AOL Recommends: What to Read This Weekend
If this weekend is supposed to be a rainy one where you are, dig into one of these books and leave the outside world behind.
Runaway, Alice Munro
This week, 82-year-old Alice Munro won the Nobel Prize in Literature and for good reason. If you haven't read Munro, drop everything and head to a bookstore right now. Her short stories are nothing short of genius, and her way with words will make you feel like you are best friends with each and every one of her characters. In Runaway, each short story is filled with tales of love and betrayal, and the lengths we will go to for the ones we care about. Munro's stories are about women and the friends, family members and loved ones that surround them and make their lives what they are. Start with this Munro book and you'll soon be on to many, many more.
The Circle, Dave Eggers
McSweeney's founder, Dave Eggers, has a new novel that will change (or at least challenge) the way you look at the internet. Mae Holland, a college graduate with a lot of ambition, lands a job at The Circle, a new company that has developed a groundbreaking password technology and provides users with one single online identity. Eggers (who doesn't have a Twitter or a Facebook account) confronts the current state of over sharing online and really makes you think twice about what you do on the internet. At first, Mae thinks she's landed the perfect job -- a startup with sprawling campuses, free food, beds for employees to stay overnight -- but soon her role at The Circle becomes very public and she finds herself faced with a decision that could change more than just her life.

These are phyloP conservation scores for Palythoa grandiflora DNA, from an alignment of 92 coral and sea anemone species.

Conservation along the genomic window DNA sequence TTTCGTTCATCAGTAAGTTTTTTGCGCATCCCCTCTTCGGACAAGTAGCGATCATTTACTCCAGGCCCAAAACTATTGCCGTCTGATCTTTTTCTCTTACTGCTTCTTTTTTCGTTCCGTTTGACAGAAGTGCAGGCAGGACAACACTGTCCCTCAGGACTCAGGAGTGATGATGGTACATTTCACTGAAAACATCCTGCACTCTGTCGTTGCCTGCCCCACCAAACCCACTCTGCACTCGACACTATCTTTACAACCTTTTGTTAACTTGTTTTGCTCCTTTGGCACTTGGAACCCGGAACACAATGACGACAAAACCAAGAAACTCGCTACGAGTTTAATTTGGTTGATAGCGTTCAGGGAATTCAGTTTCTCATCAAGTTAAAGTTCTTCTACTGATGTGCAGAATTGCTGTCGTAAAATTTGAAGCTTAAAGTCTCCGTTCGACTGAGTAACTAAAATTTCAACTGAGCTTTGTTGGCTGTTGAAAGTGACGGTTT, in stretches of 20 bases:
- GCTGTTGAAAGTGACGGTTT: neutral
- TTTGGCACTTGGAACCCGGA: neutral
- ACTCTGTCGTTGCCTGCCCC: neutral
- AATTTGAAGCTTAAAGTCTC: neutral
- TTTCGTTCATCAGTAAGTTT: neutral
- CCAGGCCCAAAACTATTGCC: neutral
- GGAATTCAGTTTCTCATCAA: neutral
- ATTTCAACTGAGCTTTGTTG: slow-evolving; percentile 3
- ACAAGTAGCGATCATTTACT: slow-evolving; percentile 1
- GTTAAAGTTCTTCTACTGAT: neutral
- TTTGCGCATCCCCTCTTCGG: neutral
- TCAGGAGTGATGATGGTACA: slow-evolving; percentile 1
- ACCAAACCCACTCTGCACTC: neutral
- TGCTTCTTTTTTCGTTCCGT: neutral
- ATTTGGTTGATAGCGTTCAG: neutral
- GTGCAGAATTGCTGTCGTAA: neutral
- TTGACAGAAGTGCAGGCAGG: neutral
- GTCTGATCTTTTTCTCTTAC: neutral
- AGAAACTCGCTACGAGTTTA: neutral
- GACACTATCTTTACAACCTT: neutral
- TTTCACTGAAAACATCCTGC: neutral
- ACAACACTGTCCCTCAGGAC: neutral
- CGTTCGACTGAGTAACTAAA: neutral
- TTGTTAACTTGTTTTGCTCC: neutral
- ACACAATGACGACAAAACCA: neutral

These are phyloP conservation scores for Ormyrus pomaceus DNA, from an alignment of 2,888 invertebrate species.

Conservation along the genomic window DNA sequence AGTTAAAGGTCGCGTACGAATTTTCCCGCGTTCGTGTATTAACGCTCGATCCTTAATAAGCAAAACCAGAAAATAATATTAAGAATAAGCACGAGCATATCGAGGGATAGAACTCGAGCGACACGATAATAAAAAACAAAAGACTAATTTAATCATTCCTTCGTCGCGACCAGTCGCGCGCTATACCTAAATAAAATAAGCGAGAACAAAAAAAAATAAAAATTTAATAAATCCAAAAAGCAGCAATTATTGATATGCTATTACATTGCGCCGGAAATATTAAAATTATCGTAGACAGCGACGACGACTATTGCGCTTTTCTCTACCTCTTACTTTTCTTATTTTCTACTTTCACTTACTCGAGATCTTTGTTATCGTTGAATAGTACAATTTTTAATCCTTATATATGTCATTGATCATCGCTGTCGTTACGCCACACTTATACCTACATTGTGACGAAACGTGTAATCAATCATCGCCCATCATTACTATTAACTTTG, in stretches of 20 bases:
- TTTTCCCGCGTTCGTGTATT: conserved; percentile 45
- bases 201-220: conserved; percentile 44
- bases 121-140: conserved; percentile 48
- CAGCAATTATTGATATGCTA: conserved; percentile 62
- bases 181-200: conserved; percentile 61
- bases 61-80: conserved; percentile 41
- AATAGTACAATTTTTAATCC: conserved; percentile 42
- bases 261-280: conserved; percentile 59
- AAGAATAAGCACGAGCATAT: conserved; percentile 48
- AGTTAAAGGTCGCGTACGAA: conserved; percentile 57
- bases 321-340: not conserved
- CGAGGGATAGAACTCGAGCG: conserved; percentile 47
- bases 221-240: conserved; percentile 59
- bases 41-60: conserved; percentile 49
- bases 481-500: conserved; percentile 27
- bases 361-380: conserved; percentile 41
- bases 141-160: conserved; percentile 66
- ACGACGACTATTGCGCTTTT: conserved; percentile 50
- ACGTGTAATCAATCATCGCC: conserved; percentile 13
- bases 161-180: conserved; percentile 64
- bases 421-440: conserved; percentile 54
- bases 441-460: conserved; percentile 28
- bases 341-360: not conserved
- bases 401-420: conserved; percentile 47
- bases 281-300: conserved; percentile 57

& Sons, David Gilbert
Gilbert's first novel came out this past summer, but what better to read during a chilly fall night than a book about books? & Sons tells the story of a J.D. Salinger-type, the reclusive-yet-beloved author, A.N. Dyer, who hasn't been seen much since his groundbreaking novel years ago. Dyer spends most of his time in his Upper East Side apartment, and when his dear childhood friend passes away, his presence at the funeral stirs up a lot of excitement. As Dyer stands to give his eulogy, he suffers a breakdown about his own life. He decides he must get his three sons back together (two of whom rarely speak to him) one last time. Soon, the real purpose of this reunion comes to life and his sons must decide what to believe.
What do you think of our picks? Tell us what you're reading this weekend.